# Linear Growth and Exponential Growth

# Introduction

## What you’ll learn to do: Make calculations and predictions using explicit equations for both linear and exponential growth

Constant change is the defining characteristic of linear growth. Plotting coordinate pairs associated with constant change will result in a straight line, the shape of linear growth. In this section, we will formalize a way to describe linear growth using mathematical terms and concepts. By the end of this section, you will be able to recognize the difference between linear and exponential growth given a graph or an equation.### Learning Outcomes

- Determine whether given data or scenarios describe linear growth
- Identify growth rates, initial values, or point values expressed verbally, graphically, or numerically, and translate them into a format usable in calculation
- Calculate equations for linear growth and use those equations to make predictions
- Determine whether given data or scenarios describe linear or exponential growth
- Identify growth rates, initial values, or point values expressed verbally, graphically, or numerically, and translate them into a format usable in calculation
- Use equations for exponential growth to make predictions

# Linear Growth

Marco is a collector of antique soda bottles. His collection currently contains 437 bottles. Every year, he budgets enough money to buy 32 new bottles. Can we determine how many bottles he will have in 5 years, and how long it will take for his collection to reach 1000 bottles? While you may be able to answer both of these questions without an equation or formal mathematics, we are going to formalize our approach to this problem to provide a means to answer more complicated questions. Let's try to create a problem solving pathway to determine how many bottles Marco will have in 5 years.- To find out how many bottles Marco will have in five years, we need to add the number of bottles currently in his collection to the number of new bottles he will gain over five years.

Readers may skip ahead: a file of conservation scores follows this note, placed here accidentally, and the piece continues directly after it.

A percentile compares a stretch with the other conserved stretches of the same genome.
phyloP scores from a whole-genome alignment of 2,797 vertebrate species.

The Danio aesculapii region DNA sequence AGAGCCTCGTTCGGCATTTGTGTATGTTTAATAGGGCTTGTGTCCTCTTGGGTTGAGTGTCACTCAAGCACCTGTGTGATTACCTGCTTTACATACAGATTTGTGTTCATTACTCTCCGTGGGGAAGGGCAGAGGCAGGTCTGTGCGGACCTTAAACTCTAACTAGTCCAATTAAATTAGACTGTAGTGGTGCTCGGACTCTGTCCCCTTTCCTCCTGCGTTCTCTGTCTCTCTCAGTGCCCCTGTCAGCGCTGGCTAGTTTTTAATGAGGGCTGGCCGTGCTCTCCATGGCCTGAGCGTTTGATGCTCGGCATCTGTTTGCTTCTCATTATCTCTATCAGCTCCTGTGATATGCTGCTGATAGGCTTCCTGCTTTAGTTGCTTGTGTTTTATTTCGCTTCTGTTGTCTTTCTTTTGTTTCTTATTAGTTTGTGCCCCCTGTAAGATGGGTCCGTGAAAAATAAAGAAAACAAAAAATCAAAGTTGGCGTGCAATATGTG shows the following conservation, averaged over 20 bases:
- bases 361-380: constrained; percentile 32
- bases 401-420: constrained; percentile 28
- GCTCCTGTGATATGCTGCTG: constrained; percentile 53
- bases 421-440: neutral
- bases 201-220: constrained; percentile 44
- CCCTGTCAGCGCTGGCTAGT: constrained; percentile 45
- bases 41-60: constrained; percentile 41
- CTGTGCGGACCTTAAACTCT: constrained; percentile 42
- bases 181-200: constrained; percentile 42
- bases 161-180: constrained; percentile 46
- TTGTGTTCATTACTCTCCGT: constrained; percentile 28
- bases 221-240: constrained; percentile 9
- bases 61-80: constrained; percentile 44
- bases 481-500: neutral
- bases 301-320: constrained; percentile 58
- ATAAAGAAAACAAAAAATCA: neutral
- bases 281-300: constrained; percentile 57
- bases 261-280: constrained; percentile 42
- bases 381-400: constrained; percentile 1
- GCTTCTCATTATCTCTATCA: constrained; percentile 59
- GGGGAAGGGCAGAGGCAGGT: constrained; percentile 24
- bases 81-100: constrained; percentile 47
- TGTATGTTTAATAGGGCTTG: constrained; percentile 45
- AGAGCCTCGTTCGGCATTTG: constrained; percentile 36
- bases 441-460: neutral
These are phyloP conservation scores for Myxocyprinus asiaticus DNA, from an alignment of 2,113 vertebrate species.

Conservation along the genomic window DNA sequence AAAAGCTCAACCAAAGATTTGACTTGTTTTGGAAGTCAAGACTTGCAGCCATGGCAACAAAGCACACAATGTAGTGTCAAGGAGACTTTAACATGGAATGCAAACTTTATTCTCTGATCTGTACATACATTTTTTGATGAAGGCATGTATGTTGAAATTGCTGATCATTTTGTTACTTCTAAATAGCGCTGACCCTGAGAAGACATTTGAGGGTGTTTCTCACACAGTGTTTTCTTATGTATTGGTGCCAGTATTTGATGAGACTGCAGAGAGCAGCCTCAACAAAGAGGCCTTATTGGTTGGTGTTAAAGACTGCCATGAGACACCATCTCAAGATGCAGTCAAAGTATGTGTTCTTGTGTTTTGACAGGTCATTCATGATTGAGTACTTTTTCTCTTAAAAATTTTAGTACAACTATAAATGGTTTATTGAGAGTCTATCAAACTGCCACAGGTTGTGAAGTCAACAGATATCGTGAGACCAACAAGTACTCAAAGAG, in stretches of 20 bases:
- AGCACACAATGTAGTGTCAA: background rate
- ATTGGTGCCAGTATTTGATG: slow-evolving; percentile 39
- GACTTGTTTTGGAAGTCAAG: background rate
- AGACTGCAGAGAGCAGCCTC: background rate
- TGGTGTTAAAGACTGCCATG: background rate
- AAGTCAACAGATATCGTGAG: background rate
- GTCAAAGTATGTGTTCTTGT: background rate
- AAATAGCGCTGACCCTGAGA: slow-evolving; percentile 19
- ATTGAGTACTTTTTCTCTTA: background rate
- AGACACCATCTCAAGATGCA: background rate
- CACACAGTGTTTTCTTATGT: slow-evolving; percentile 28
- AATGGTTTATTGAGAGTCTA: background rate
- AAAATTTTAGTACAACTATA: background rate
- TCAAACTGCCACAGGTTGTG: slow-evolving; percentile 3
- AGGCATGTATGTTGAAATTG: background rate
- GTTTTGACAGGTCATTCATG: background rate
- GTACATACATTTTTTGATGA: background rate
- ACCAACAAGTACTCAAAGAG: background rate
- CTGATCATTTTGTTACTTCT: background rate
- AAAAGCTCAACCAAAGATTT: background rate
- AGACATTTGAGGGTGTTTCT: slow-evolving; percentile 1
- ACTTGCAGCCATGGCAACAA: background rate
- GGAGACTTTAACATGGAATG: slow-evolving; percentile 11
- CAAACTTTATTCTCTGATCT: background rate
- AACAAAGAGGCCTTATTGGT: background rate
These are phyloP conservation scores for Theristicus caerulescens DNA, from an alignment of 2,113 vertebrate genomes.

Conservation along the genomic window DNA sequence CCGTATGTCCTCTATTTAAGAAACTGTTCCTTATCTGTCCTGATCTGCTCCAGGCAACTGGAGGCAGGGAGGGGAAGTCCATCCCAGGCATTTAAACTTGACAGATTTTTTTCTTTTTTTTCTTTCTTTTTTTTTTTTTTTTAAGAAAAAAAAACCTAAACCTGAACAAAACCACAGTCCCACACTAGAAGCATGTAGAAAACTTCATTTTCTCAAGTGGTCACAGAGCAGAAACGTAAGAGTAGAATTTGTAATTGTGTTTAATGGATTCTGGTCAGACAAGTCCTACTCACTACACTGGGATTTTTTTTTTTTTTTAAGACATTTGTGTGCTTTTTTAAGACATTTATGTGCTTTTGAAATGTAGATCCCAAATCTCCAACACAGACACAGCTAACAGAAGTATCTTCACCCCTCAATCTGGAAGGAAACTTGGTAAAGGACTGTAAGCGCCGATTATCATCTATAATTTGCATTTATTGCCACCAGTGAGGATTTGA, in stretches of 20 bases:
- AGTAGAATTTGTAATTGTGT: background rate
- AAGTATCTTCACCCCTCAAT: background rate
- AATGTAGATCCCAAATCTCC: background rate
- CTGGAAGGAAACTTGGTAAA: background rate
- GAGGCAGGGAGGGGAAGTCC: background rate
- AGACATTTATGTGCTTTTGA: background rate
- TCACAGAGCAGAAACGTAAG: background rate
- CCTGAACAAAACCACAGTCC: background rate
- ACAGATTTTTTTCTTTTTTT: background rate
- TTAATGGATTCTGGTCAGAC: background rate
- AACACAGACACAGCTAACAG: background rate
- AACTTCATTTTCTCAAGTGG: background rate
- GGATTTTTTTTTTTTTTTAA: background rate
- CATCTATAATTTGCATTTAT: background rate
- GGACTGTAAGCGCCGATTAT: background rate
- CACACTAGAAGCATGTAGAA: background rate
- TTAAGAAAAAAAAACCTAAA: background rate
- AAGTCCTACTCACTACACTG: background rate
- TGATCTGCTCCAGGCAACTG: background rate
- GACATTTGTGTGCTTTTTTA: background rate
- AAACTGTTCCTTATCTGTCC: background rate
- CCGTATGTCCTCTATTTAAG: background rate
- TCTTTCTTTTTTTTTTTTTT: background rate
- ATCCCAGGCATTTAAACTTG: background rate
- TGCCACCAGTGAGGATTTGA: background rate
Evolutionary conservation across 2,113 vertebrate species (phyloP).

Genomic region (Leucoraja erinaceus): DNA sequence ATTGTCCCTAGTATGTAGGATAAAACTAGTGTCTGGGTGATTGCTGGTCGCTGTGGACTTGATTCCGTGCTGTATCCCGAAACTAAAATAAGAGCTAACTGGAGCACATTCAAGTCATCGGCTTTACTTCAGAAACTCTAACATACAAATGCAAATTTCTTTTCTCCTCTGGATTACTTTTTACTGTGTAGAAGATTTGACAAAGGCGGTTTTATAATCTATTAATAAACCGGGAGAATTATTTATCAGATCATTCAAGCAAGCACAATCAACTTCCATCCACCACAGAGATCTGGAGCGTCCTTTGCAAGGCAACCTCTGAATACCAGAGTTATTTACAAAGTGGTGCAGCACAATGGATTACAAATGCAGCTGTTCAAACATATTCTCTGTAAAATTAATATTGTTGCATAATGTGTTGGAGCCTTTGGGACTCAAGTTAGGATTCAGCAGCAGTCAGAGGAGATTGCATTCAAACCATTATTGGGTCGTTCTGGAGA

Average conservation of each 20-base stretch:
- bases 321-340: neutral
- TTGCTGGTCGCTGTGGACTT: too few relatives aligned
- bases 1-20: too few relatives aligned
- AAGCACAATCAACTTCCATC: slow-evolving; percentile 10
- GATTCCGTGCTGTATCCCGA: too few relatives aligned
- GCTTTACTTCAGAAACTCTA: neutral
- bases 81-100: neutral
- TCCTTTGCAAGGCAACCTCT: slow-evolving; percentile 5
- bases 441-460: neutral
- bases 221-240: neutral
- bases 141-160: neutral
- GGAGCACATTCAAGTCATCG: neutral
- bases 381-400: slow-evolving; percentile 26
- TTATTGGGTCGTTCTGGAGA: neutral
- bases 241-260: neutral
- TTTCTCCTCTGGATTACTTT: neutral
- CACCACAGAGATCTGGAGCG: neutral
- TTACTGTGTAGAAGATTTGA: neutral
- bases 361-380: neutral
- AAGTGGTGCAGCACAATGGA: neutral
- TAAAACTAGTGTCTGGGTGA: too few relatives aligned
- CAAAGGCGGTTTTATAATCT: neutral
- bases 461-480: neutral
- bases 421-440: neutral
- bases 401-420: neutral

- To determine how many new bottles will be added to his current collection over 5 years, we need to know how many will be added each year and multiply by 5.

*when*Marco will have 1000 bottles, we can create a formula using the method above. Instead of 5 years, we will calculate a formula for the number of bottles after

*n*years. Step 2: Marco will gain 32 bottles per year for each of

*n*years: [latex] \displaystyle\frac{32 \text{ bottles}}{\text{year}} \cdot n \text{ years}=32n \text{ bottles}[/latex]; Marco will add 32

*n*bottles to his collection in

*n*years. Step 1: Marco has 437 bottles currently, so we add this to the number of bottles gained in

*n*years: [latex] 437 + 32n= [/latex] the number of bottles in his collection after

*n*years. So we might write the formula [latex] 437 + 32n= P_n [/latex] where [latex] P_n [/latex] is the number of bottles in the collections after

*n*years. To answer our second question, we need [latex]P_n[/latex] to equal 1000. So we solve the equation [latex] 1000 = 437 + 32n[/latex] to obtain [latex] n\simeq17.59[/latex] years. Therefore, we might estimate that it will take Marco 18 years to have 1000 bottles.

### recall translating between words and mathematical operations

In the description above, the desired equation is built up by describing and translating between math notation and words. If you read the lines in words as you go, it may help reveal what's being done. Ex. [latex]P_n=437+32n[/latex] may be read, "In*n*years, the number of bottles in the collection is the sum of the initial number of 437 bottles plus 32

*n*additional bottles". Translating between the real-world situation and the mathematical notation as you work through an example can help you to understand the process being used to create the explicit equation that describes the situation.

*same numbe*r of bottles every year. This

**constant change**is the defining characteristic of linear growth. Plotting the values we calculated for Marco’s collection, we can see the values form a straight line, the shape of linear growth.

### Linear Growth

If a quantity starts at size*P*and grows by

_{0}*d*every time period, then the quantity after

*n*time periods can be determined using the following equation:

*P _{n} = P_{0 }*+

*d n*

*d*represents the